In fact, one of my stamp collecting keepsakes is an unused private parcel stamp from the late 1890s, for use on the Kahului (Maui) railroad line. My late Aunty Elaine gave it to me years ago when I was stamp collecting. When our family visited Maui in 1966, we went on the very last train ride of the old Kahului railroad, a treasured memory to this day.
I shouldn’t dwell solely on the older stamps, so here’s a more recent one that caught my eye. This adorable little critter was one of ten cats and dogs selected for a postal commemorative series celebrating the adoption of rescue animals.
About a decade ago, I attempted to get back into stamp collecting, but I found that work and other activities got in the way of this studious and more reflective hobby. Over the years, however, I’ve continued to pick up stamp issues and covers here and there. Somewhere within me the stamp collector still lurks, and this was proven to me again by my enjoyable visit to the museum.
Six years ago this month, I was embarking on one of the great adventures of my life: A week-long storm chase tour, sponsored by Tempest Tours, a professional storm chase tour company.
Okay, so maybe I exaggerate, but not by much. You see, ever since I was a kid growing up in NW Indiana, I had harbored a fascination with tornadoes. When I was very young, a tornado touched down in our town of Griffith, Indiana. Mom had my brother Jeff and me safely huddled in the basement. (I don’t know if we actually were huddled; it just sounds like the thing to do when a tornado is passing over one’s home.) Fortunately our home was not badly damaged, although I remember being bummed that our swing set was blown over!
Ever since then, tornadoes had this draw upon me. Well into my adulthood, I would have dreams about tornadoes (and still do). When I read a newspaper travel section piece about a storm chase tour written by novelist Jenna Blum (a bestselling author and now among my dear friends), I tracked her down and asked her whether this was all legit. She was effusive in her praise of Tempest Tours, so I
saved up my money got out my credit card and signed up for their “Memorial Day Week” tour in May.
Our group of 20 or so converged on a “base motel” near the Oklahoma City airport, and we began our tour with an extended orientation on the art and practice of storm chasing, safety issues, and general logistics. Our guides were honest with us in saying that a storm chase tour cannot guarantee a tornado sighting; after all, Mother Nature is not in partnership with them. (Real storm chasing, you see, rarely involves hopping in a car or van and then quickly running into a bunch of tornadoes.) Nevertheless, they promised to do their best to show us some of the best stormy weather during our week together.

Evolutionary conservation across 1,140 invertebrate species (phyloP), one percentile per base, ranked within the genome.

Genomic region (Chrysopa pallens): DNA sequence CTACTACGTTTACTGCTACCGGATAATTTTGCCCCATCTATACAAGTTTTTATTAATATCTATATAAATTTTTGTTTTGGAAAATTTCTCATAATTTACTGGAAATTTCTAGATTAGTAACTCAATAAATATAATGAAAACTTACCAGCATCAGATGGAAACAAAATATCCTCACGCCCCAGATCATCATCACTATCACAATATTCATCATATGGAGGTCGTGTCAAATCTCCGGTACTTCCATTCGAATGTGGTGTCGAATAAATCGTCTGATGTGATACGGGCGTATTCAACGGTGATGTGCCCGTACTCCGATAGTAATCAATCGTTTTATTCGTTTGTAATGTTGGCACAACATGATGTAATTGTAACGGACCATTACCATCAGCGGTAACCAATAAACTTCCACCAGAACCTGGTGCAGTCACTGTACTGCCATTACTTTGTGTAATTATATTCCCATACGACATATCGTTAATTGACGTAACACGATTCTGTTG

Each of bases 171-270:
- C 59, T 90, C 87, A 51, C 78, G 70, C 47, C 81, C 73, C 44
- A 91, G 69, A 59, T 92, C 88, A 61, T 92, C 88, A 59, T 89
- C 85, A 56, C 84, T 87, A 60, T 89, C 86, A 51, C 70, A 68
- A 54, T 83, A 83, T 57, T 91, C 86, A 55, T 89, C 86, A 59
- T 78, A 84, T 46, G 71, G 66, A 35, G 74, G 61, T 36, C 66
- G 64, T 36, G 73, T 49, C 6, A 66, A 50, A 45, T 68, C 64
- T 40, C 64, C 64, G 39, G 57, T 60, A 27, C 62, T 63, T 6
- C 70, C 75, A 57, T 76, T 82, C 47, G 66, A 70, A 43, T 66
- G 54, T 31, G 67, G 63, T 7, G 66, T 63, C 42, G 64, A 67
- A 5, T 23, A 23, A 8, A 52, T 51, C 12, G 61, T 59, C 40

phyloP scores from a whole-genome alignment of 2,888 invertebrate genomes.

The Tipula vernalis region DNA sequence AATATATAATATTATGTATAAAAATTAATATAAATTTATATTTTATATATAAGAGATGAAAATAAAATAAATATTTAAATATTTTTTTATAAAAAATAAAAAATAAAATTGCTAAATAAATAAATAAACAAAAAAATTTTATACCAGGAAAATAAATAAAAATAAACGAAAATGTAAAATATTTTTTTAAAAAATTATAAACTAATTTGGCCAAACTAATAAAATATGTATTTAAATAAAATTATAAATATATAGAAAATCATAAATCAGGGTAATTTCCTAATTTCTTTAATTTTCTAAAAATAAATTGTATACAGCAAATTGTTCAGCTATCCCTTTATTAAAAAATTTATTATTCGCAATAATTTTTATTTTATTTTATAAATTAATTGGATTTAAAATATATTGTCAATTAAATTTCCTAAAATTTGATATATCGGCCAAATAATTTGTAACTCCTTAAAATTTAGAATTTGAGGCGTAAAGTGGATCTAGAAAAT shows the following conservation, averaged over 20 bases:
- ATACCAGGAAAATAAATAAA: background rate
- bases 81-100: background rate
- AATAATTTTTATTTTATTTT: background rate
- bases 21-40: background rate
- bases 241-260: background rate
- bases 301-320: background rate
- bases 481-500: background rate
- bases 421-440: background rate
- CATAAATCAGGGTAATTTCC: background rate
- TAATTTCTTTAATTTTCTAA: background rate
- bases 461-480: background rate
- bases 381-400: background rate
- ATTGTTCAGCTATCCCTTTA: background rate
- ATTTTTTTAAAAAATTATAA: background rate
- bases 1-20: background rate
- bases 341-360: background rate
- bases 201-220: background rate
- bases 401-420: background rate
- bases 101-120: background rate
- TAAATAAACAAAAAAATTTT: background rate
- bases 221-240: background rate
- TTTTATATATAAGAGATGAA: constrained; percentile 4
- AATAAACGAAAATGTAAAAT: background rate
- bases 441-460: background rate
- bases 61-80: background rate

For our first tour day, it appeared that our best bet would be to blast into Nebraska, where the forecasts indicated some promising mischief in the skies for the next day. We loaded up our stuff and hopped in the tour vans for the ride north.
Within around 90 minutes of departing OKC, however, the radar picked up a small front in northern Oklahoma that had produced a supercell, a storm capable of spawning a tornado. And so began our first storm chase!
We had no idea that we had hit a surprise jackpot. This supercell would spawn multiple tornadoes. Our first sighting is pictured right below. I was awestruck; my heart was pounding with excitement.
We spent the rest of the afternoon and early evening following this storm and watching numerous tornadoes. It was a singularly memorable day. Even writing about it gets my adrenalin going.
The typical chase day is not so dramatic, at least in the morning. Breakfast is followed by a morning weather briefing. Here, Bill Reid, veteran chaser and our lead guide, previews the day’s chase.
The late morning and early afternoon often involve a lot of driving to position the group for the most promising storm(s) of the day, paying close attention to evolving weather forecasts. Next comes more driving around the targeted area, followed by . . . waiting . . . waiting . . . more driving . . . and more waiting. You spend a lot of time gazing into the sky. It can be a very contemplative experience.
When you sign up for a storm chase tour, you start rooting for bad weather during your vacation. On days when the weather is nicer, or when your group is driving hundreds of miles to position themselves for a stormier brew the next day, you may stop at tourist-type places to see local sites, like the Monument Rocks in Kansas.
Tornadoes are not always easy to see, especially if they’re wrapped in heavy precipitation. Here’s a rain-wrapped tornado going through Kearney, Nebraska. Though the photo doesn’t capture it, we could see sparks of electricity from power lines as the tornado made its way through the town.
It’s not all about chasing tornadic storms. Looking into the sky while you’re in wide open spaces can be an awesome experience. Sometimes the views are simply spectacular. As corny as it sounds, it gives you a new appreciation for nature.